Santa Maria Sun / Letters to the Editor
A marine sanctuary's the answer to ocean woes
Joey Racano, Director - Ocean Outfall Group -
The idea that we need a reason to protect the sanctity of our sea is preposterous. However, allow me to address it if only to humor the detractors, and their benefactors, their biologists, and apologists.
The one thing the oil companies, nuclear waste producers, and over-fishing industry does not want is decisive action to be taken to promote sea sanctity and sanity. They don’t want a sanctuary because it might, well, protect the sea! And they have discovered a way to keep such decisive action from being taken—ask for the specific cause of whale beachings. Ask for a specific cause for deep sea whales and fish like oarfish and beaked whales to be washing up on Catalina and the mainland emaciated. After all, it could be overfishing, radioactivity from Diablo or Fukushima, or ocean acidification from oil burning, or seismic testing from oil and gas exploration, or it could be from Navy ocean war games, or it could be elevated sea temperatures, farm runoff, urban runoff, sewage dumping, point source pollution, non-point source pollution, pulse disturbances, or press disturbances.
So what is it specifically? Darn impossible to tell. And so because of that, they expect you to take no decisive action to create a marine sanctuary. Well all of those impacts have a hand in creating the poor conditions that are killing our marine life. So the only thing to do is say, ‘here is a myriad of insults our ocean is being forced to endure, that taken together constitute an emergency.’ A state of ocean emergency. That is the specific reason we are in a state of emergency. And this state of emergency is the specific reason we need to move ahead with the Chumash National Marine Sanctuary. Let’s do it now.
Say no to rail or create enforceable mitigation
Marguerite Bader - President, League of Women Voters of San Luis Obispo County -
The League of Women Voters of San Luis Obispo County shares the deep concerns of many in our community regarding the Phillips 66 rail spur project and the risks to the public that it entails. When deciding on the project, our local officials cannot ignore the tremendous increase in rail accidents, property damage, and deaths that have occurred from rail accidents in recent years.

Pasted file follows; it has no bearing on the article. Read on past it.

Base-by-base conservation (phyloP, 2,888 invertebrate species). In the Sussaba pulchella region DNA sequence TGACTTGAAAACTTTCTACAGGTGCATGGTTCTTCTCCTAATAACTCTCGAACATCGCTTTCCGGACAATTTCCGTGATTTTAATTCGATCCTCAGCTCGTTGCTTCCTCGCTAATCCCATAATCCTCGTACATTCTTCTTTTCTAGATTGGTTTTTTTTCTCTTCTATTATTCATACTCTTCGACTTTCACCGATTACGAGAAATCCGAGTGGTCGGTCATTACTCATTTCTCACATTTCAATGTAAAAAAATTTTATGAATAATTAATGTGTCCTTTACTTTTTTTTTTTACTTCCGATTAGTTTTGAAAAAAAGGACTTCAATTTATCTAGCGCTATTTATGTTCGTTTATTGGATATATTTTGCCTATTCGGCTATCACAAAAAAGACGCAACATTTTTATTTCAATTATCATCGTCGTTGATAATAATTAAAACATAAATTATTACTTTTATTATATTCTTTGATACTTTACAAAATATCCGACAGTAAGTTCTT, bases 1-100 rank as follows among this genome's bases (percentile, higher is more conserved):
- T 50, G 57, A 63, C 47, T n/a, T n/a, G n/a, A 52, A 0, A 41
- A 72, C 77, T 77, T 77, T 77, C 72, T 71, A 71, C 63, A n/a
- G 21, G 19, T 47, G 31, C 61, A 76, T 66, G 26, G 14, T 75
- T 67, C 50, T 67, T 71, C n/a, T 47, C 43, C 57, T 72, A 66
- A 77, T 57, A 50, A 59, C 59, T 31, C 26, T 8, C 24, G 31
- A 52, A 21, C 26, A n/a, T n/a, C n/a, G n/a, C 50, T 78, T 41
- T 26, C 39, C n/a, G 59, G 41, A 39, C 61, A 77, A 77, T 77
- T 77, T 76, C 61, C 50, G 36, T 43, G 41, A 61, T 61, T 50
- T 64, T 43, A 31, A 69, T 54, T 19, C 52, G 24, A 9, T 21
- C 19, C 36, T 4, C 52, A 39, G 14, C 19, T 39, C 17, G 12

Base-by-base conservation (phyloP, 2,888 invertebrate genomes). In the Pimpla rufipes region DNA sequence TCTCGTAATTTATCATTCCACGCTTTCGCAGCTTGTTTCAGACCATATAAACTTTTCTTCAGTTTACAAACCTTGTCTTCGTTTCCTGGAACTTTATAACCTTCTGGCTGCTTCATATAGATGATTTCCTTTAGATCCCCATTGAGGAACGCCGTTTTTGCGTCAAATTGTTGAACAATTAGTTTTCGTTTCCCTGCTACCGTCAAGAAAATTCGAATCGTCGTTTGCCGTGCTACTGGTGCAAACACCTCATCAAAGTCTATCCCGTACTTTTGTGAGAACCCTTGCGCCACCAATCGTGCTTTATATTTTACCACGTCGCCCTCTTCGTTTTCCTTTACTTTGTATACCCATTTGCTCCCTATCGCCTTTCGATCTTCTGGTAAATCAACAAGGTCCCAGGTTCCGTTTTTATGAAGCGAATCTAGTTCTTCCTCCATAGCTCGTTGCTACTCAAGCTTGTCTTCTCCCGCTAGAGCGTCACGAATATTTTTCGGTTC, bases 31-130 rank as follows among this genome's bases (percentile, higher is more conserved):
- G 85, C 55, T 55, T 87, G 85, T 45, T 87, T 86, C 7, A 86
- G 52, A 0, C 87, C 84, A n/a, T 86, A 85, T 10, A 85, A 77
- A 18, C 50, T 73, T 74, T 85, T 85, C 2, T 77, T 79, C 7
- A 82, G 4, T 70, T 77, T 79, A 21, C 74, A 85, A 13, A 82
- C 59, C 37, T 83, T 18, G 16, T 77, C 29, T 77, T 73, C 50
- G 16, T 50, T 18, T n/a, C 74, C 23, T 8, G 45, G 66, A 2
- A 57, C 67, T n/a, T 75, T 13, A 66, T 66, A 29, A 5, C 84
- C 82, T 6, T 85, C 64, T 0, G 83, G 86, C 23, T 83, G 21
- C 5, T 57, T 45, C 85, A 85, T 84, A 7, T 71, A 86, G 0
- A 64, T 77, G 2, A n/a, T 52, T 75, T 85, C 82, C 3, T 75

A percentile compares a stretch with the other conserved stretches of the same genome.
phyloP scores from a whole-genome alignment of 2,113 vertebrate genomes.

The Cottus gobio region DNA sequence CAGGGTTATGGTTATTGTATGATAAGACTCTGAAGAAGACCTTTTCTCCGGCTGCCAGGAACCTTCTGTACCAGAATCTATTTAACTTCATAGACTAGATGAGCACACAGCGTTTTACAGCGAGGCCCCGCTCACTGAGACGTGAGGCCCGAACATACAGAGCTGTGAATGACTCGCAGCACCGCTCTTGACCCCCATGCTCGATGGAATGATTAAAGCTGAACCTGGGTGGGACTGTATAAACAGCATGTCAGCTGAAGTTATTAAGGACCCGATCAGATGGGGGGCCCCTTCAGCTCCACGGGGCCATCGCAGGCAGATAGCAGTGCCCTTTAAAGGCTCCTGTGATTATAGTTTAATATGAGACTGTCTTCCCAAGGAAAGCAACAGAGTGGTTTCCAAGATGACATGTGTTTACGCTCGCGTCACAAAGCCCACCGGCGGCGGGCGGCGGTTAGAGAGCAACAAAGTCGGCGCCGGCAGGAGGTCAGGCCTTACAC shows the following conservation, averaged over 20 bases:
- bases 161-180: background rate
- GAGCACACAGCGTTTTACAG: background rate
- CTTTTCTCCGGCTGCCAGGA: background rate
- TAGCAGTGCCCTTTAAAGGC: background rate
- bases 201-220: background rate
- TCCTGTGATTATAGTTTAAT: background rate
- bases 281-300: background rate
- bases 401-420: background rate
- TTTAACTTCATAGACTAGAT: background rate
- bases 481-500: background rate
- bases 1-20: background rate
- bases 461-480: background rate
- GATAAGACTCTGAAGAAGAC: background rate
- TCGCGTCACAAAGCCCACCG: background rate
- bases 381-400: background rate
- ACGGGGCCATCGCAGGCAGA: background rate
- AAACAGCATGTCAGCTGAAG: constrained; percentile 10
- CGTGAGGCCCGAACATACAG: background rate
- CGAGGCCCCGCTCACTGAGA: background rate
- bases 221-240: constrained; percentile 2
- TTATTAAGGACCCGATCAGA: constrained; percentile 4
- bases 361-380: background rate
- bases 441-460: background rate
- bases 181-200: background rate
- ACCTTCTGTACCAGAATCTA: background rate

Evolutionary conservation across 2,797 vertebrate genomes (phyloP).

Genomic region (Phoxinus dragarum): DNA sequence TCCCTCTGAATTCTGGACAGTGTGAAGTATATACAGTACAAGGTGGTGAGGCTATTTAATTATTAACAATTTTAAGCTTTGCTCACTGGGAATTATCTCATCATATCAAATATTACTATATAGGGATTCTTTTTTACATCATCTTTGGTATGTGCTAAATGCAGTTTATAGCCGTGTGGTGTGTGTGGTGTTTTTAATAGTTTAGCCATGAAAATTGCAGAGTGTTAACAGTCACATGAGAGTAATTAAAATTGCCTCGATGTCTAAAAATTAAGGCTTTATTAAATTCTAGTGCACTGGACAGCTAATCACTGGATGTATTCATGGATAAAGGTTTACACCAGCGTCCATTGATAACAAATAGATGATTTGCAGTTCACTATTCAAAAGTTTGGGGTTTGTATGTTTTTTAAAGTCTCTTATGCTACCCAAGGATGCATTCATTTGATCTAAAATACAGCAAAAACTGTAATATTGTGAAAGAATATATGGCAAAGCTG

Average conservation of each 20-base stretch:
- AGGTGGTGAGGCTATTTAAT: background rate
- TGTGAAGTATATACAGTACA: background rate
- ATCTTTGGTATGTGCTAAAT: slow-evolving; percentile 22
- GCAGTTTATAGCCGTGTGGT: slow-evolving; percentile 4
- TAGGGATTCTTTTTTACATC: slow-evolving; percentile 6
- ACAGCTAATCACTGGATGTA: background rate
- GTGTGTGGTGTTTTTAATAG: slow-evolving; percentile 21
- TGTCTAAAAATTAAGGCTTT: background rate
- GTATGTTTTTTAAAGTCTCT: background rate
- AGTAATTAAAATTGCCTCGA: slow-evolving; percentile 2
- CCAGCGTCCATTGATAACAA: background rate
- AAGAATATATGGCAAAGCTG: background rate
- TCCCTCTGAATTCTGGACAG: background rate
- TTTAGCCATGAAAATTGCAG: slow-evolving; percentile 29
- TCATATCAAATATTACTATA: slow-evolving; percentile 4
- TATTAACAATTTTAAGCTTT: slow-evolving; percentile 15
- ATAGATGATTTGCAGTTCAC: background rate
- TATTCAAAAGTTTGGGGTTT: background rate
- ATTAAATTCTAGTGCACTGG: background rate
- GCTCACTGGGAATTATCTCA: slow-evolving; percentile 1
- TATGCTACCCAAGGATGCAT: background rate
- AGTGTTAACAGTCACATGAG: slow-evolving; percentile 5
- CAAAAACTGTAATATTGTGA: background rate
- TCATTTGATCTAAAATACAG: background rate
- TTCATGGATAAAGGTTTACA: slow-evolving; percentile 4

The increase in oil shipments, the volatility of the oil being shipped, the use of old and vulnerable tanker cars to transport that oil, and the failure to upgrade infrastructure on our rail lines are all issues to be considered. Increased activity resulting from the rail spur project will expose hundreds of thousands of people and large areas of environmental sensitivity to a greatly increased risk of accident and damage.
Locally, the main rail line through San Luis Obispo County is one of the windiest and steepest in the state with trestles and bridges in serious need of upgrading. Schools, hospitals, and homes along the rail line in San Miguel, Paso Robles, Templeton, Atascadero, San Luis Obispo, Pismo Beach, Grover Beach, Guadalupe, and Nipomo would be put at risk.
The serious safety issues raised by the far-reaching impact of this project require that the Planning Commission and Board of Supervisors insist upon full and enforceable mitigation of these risks before approving the project. We say “enforceable” because it is unclear that county authorities can require structural studies of and upgrades to infrastructure or enforce speed limits on trains coming through our county. If county officials cannot enforce mitigation of the very real dangers that this project presents to our communities, they should not approve the project. To do so would be to risk real harm to all of us.
Higginbotham pulls out of SLO County supervisor race Media war ends in concession from the online news site formerly known as Atascadero Daily News Cougars & Mustangs Internal emails reveal doubts over Diablo Seismic Study, says watchdog group Former SLO County DA investigator charged with perjury Nipomo dispensary appealed to SLO County Supervisors CalCoastNews loses SLAPP fight